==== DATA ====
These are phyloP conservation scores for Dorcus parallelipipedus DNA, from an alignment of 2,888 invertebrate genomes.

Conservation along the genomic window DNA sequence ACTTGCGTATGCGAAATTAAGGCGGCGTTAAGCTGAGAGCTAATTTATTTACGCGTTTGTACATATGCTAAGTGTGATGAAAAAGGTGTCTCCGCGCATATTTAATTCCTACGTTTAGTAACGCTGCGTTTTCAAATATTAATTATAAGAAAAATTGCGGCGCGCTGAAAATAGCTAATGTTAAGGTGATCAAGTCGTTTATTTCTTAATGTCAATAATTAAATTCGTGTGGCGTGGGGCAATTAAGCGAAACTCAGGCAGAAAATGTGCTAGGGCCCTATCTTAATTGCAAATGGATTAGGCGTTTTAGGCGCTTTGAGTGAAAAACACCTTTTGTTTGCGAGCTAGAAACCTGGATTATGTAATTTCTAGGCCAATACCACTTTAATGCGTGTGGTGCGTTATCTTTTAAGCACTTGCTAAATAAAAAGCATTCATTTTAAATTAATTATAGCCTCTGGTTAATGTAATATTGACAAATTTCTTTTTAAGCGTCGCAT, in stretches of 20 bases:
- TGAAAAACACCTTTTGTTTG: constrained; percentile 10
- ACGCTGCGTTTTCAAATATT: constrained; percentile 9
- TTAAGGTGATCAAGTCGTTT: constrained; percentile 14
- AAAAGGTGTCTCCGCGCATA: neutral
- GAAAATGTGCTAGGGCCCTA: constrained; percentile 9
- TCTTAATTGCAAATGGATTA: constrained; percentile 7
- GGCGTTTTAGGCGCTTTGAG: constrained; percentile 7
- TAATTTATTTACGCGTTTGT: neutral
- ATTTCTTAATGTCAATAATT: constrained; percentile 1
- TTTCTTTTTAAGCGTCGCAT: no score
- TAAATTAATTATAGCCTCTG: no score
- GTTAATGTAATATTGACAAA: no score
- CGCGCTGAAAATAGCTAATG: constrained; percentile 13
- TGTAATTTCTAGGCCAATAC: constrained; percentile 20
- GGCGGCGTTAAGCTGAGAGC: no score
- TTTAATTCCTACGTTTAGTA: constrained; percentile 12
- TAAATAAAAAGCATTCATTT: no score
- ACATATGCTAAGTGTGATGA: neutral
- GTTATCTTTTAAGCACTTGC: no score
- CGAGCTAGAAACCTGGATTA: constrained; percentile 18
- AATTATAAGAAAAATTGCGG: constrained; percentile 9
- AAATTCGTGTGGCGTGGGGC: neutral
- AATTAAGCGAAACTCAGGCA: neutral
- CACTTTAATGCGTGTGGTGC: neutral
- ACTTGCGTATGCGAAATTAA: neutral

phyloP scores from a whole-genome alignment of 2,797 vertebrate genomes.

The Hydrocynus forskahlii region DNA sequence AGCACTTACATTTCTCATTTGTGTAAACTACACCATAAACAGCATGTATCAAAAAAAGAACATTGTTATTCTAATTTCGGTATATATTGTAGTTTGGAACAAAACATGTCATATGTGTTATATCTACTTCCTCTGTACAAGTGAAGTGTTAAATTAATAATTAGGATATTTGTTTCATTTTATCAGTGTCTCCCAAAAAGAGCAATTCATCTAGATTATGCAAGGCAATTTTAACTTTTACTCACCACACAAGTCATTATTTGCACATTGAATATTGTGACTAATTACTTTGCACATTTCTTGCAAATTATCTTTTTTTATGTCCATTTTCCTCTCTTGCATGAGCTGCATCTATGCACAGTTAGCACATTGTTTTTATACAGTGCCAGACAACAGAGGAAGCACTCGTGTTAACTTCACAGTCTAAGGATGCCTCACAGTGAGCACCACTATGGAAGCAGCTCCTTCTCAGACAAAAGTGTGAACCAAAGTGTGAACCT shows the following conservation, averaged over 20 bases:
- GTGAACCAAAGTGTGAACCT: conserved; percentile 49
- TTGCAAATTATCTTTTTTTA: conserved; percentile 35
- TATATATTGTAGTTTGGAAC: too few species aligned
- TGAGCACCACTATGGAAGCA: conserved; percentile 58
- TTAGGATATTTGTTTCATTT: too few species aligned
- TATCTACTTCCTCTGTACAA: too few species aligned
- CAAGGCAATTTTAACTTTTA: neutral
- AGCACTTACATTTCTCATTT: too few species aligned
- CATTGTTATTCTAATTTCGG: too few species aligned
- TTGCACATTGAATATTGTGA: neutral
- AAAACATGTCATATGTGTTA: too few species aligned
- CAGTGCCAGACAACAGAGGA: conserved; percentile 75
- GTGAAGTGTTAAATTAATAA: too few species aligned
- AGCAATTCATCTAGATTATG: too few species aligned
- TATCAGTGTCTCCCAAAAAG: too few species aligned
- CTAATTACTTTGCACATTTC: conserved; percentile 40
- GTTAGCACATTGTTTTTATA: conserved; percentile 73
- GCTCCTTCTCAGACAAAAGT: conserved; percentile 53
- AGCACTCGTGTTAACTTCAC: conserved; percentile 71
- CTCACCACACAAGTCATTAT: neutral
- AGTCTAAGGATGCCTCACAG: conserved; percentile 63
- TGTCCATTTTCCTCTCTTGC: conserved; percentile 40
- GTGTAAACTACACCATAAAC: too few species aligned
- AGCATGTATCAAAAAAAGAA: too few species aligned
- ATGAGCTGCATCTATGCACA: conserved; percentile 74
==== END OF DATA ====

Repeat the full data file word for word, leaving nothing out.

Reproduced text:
These are phyloP conservation scores for Dorcus parallelipipedus DNA, from an alignment of 2,888 invertebrate genomes.

Conservation along the genomic window DNA sequence ACTTGCGTATGCGAAATTAAGGCGGCGTTAAGCTGAGAGCTAATTTATTTACGCGTTTGTACATATGCTAAGTGTGATGAAAAAGGTGTCTCCGCGCATATTTAATTCCTACGTTTAGTAACGCTGCGTTTTCAAATATTAATTATAAGAAAAATTGCGGCGCGCTGAAAATAGCTAATGTTAAGGTGATCAAGTCGTTTATTTCTTAATGTCAATAATTAAATTCGTGTGGCGTGGGGCAATTAAGCGAAACTCAGGCAGAAAATGTGCTAGGGCCCTATCTTAATTGCAAATGGATTAGGCGTTTTAGGCGCTTTGAGTGAAAAACACCTTTTGTTTGCGAGCTAGAAACCTGGATTATGTAATTTCTAGGCCAATACCACTTTAATGCGTGTGGTGCGTTATCTTTTAAGCACTTGCTAAATAAAAAGCATTCATTTTAAATTAATTATAGCCTCTGGTTAATGTAATATTGACAAATTTCTTTTTAAGCGTCGCAT, in stretches of 20 bases:
- TGAAAAACACCTTTTGTTTG: constrained; percentile 10
- ACGCTGCGTTTTCAAATATT: constrained; percentile 9
- TTAAGGTGATCAAGTCGTTT: constrained; percentile 14
- AAAAGGTGTCTCCGCGCATA: neutral
- GAAAATGTGCTAGGGCCCTA: constrained; percentile 9
- TCTTAATTGCAAATGGATTA: constrained; percentile 7
- GGCGTTTTAGGCGCTTTGAG: constrained; percentile 7
- TAATTTATTTACGCGTTTGT: neutral
- ATTTCTTAATGTCAATAATT: constrained; percentile 1
- TTTCTTTTTAAGCGTCGCAT: no score
- TAAATTAATTATAGCCTCTG: no score
- GTTAATGTAATATTGACAAA: no score
- CGCGCTGAAAATAGCTAATG: constrained; percentile 13
- TGTAATTTCTAGGCCAATAC: constrained; percentile 20
- GGCGGCGTTAAGCTGAGAGC: no score
- TTTAATTCCTACGTTTAGTA: constrained; percentile 12
- TAAATAAAAAGCATTCATTT: no score
- ACATATGCTAAGTGTGATGA: neutral
- GTTATCTTTTAAGCACTTGC: no score
- CGAGCTAGAAACCTGGATTA: constrained; percentile 18
- AATTATAAGAAAAATTGCGG: constrained; percentile 9
- AAATTCGTGTGGCGTGGGGC: neutral
- AATTAAGCGAAACTCAGGCA: neutral
- CACTTTAATGCGTGTGGTGC: neutral
- ACTTGCGTATGCGAAATTAA: neutral

phyloP scores from a whole-genome alignment of 2,797 vertebrate genomes.

The Hydrocynus forskahlii region DNA sequence AGCACTTACATTTCTCATTTGTGTAAACTACACCATAAACAGCATGTATCAAAAAAAGAACATTGTTATTCTAATTTCGGTATATATTGTAGTTTGGAACAAAACATGTCATATGTGTTATATCTACTTCCTCTGTACAAGTGAAGTGTTAAATTAATAATTAGGATATTTGTTTCATTTTATCAGTGTCTCCCAAAAAGAGCAATTCATCTAGATTATGCAAGGCAATTTTAACTTTTACTCACCACACAAGTCATTATTTGCACATTGAATATTGTGACTAATTACTTTGCACATTTCTTGCAAATTATCTTTTTTTATGTCCATTTTCCTCTCTTGCATGAGCTGCATCTATGCACAGTTAGCACATTGTTTTTATACAGTGCCAGACAACAGAGGAAGCACTCGTGTTAACTTCACAGTCTAAGGATGCCTCACAGTGAGCACCACTATGGAAGCAGCTCCTTCTCAGACAAAAGTGTGAACCAAAGTGTGAACCT shows the following conservation, averaged over 20 bases:
- GTGAACCAAAGTGTGAACCT: conserved; percentile 49
- TTGCAAATTATCTTTTTTTA: conserved; percentile 35
- TATATATTGTAGTTTGGAAC: too few species aligned
- TGAGCACCACTATGGAAGCA: conserved; percentile 58
- TTAGGATATTTGTTTCATTT: too few species aligned
- TATCTACTTCCTCTGTACAA: too few species aligned
- CAAGGCAATTTTAACTTTTA: neutral
- AGCACTTACATTTCTCATTT: too few species aligned
- CATTGTTATTCTAATTTCGG: too few species aligned
- TTGCACATTGAATATTGTGA: neutral
- AAAACATGTCATATGTGTTA: too few species aligned
- CAGTGCCAGACAACAGAGGA: conserved; percentile 75
- GTGAAGTGTTAAATTAATAA: too few species aligned
- AGCAATTCATCTAGATTATG: too few species aligned
- TATCAGTGTCTCCCAAAAAG: too few species aligned
- CTAATTACTTTGCACATTTC: conserved; percentile 40
- GTTAGCACATTGTTTTTATA: conserved; percentile 73
- GCTCCTTCTCAGACAAAAGT: conserved; percentile 53
- AGCACTCGTGTTAACTTCAC: conserved; percentile 71
- CTCACCACACAAGTCATTAT: neutral
- AGTCTAAGGATGCCTCACAG: conserved; percentile 63
- TGTCCATTTTCCTCTCTTGC: conserved; percentile 40
- GTGTAAACTACACCATAAAC: too few species aligned
- AGCATGTATCAAAAAAAGAA: too few species aligned
- ATGAGCTGCATCTATGCACA: conserved; percentile 74